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the publication could keep pace with the surveys, and the consequence was that the record rooms became filled with valuable materials that often could not be turned to practical account till they had become antiquated and out of date. Now, on the contrary, by the aid of photozincography, the publishing branches are able to keep pace with the progress of the Surveys so closely that as a rule each season's mapping of all the 1-inch Topographical and some of the Revenue Surveys is reproduced and published before the drawing of the following season's maps is taken in hand. An immense amount of work is thus done that could never have been undertaken by lithography and engraving alone, even though the transfer of the engraving of the Atlas of India to Calcutta has greatly facilitated the early publication of the latest additions to the Atlas year by year. And not only are the ordinary departmental publications thus hastened, but a very large number of miscellaneous maps and drawings are reproduced specially for the use of other departments of the public service.

The following table of the work executed by the Photographic Branch of the Surveyor General's Office, Calcutta, during the year 1877, will give an idea of the very large extent to which photography is being used for the reproduction and publication of the results of the Imperial Surveys and other miscellaneous demands.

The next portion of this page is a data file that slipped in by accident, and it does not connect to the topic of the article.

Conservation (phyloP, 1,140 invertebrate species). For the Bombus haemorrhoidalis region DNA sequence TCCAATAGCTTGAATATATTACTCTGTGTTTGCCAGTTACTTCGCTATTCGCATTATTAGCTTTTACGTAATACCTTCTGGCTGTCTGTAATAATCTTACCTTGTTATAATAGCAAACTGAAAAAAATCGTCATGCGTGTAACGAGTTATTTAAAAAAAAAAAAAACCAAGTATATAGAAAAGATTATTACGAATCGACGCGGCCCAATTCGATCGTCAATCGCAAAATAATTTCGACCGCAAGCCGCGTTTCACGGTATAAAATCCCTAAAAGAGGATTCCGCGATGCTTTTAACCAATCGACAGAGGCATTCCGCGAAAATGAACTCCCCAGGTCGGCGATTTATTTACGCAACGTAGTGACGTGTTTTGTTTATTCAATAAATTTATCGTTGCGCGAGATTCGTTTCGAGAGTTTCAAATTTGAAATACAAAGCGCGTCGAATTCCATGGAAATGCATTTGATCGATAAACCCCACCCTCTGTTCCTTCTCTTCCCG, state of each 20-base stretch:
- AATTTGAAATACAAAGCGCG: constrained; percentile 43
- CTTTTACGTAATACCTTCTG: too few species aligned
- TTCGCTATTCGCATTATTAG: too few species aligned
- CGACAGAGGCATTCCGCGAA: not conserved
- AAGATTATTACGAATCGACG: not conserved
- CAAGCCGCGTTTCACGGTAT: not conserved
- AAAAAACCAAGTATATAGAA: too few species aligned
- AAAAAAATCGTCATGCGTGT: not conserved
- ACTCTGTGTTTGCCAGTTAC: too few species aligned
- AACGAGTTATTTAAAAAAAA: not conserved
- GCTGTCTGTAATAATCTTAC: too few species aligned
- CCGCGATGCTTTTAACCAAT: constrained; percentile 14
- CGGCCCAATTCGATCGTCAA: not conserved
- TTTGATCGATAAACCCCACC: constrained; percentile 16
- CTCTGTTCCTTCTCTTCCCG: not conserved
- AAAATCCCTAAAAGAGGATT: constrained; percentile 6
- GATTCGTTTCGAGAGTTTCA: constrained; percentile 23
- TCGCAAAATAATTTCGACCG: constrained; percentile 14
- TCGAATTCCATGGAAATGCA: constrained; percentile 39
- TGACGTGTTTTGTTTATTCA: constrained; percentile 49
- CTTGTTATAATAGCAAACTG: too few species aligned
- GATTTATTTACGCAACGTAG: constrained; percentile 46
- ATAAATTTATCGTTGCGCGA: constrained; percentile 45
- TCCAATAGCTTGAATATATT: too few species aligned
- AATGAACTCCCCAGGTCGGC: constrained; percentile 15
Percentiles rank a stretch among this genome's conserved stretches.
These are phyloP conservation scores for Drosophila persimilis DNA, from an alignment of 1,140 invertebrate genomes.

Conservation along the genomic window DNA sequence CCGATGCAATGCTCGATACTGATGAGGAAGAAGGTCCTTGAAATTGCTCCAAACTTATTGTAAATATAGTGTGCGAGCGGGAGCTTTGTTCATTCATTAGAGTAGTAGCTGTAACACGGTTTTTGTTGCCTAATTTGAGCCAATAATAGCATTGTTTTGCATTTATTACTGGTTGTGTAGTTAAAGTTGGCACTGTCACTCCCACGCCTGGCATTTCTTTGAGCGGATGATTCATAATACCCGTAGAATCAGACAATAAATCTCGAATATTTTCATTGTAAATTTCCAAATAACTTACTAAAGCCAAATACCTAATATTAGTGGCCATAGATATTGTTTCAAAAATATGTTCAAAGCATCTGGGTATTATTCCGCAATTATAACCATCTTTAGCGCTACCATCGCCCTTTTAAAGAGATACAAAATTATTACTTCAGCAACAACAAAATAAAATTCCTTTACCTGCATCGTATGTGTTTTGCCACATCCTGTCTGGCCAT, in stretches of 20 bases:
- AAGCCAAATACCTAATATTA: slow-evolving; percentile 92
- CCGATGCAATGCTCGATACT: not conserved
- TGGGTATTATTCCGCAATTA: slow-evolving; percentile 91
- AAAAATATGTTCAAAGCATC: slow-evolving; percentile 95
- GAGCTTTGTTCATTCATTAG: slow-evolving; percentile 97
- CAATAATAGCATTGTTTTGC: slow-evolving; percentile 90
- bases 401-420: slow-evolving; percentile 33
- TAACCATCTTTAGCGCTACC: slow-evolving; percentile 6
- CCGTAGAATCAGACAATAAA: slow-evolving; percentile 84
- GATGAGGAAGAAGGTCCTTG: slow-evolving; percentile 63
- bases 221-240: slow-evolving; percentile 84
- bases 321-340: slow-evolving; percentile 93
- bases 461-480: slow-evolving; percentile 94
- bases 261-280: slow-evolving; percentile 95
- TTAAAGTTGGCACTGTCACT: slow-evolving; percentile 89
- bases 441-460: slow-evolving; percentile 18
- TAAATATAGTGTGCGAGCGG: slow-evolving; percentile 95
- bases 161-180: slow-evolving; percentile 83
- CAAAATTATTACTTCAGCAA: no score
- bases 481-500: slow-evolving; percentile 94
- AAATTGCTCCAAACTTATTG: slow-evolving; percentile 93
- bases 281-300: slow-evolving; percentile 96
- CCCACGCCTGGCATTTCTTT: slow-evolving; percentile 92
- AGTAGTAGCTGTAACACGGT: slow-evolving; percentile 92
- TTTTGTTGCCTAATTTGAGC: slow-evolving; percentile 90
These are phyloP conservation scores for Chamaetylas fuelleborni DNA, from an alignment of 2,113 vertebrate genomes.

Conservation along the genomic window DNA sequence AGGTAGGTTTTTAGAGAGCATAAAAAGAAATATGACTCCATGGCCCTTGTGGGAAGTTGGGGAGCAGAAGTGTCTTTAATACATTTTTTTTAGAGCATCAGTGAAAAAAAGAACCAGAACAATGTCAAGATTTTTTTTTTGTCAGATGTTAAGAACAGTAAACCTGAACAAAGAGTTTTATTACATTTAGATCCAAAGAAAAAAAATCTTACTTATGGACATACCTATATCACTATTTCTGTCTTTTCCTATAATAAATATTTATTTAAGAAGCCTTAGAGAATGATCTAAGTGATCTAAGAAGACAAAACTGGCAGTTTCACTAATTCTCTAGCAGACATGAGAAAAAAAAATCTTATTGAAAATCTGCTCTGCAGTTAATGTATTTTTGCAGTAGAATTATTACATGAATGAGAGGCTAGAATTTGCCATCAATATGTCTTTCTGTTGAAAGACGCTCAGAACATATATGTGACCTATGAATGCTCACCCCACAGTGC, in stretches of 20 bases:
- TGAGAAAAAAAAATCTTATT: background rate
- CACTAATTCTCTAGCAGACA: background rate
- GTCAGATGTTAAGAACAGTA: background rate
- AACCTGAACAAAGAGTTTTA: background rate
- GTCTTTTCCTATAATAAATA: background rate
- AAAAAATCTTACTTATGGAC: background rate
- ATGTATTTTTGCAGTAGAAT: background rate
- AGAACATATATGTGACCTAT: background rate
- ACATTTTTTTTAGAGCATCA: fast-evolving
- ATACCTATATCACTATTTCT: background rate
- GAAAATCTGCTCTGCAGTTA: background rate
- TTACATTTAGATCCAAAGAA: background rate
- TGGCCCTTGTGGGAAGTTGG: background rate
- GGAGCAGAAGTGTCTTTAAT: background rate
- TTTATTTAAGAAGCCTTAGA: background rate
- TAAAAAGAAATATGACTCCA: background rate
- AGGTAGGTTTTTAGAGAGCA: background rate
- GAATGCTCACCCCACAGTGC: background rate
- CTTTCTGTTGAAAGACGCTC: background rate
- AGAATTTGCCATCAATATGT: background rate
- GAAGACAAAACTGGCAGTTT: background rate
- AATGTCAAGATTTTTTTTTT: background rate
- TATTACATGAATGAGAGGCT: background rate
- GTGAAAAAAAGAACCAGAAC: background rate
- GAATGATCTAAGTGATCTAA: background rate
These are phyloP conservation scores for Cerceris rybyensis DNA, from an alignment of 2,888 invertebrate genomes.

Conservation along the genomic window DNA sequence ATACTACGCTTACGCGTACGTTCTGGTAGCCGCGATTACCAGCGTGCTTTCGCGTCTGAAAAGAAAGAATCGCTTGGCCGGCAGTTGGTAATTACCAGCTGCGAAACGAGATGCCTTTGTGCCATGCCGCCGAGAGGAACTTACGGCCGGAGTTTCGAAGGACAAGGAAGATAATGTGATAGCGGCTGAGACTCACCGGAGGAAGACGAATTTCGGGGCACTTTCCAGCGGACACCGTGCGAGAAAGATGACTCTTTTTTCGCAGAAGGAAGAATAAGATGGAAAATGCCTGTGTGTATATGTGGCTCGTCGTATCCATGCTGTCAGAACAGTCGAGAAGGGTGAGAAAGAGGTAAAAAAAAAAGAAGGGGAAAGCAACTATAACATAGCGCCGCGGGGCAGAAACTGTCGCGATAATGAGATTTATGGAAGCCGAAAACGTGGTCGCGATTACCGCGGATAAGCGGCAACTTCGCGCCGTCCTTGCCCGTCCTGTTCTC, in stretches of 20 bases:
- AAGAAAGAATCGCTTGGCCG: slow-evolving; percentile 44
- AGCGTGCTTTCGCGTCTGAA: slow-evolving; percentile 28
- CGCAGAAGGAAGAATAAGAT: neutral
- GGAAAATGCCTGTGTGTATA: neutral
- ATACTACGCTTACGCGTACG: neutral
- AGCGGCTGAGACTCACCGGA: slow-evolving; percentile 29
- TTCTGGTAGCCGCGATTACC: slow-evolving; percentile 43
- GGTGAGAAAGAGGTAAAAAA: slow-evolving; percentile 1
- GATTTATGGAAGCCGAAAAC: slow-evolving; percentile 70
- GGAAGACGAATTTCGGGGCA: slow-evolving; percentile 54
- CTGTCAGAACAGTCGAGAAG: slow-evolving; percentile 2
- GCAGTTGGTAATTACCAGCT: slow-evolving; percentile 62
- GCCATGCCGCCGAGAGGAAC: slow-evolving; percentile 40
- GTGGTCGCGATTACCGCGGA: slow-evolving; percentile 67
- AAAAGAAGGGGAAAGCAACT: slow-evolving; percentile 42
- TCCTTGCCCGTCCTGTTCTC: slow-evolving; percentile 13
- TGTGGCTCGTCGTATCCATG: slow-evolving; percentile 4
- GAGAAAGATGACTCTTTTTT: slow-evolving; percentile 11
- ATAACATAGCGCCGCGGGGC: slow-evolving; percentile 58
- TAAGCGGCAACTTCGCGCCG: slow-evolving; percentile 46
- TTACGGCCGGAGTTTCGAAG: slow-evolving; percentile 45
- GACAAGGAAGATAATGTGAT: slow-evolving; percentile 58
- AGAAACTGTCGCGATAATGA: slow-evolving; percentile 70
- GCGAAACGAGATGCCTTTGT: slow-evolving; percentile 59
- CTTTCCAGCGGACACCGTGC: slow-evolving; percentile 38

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Grand Total, ..

* 20,962:00 square feet.

+ 22,027.40 square feet.

In the Great Trigonometrical Survey Office at Dehra Dún, during the year 1876-77, 117 maps and 30 charts, besides miscellaneous diagrams were photographed, and 25,529 copies printed from them; 297 blue prints and silver prints were also made.

At the Govt. Photozincographic Office, Púna, during the same year, the number of negatives taken was 2,745, the number of maps photozincographed was 1,798, and the number of copies printed off (including copies of 79 lithographs) was 74,739. Since the formation of the office, in 1867, to the present time 9,100 maps have been photozincographed.

The specific advantages to be gained by the use of photography for the reproduction of maps and plans are :

1. Rapidity of production and multiplication, especially when employed for copying subjects containing close and intricate details. The gain varies according to the amount of detail and the time that would be taken by a skilled draughtsman or engraver to make the copy by hand. For instance, a highly finished map that would take several months to lithograph or engrave, may by the aid of photography be copied and some hundreds of copies printed off within a week.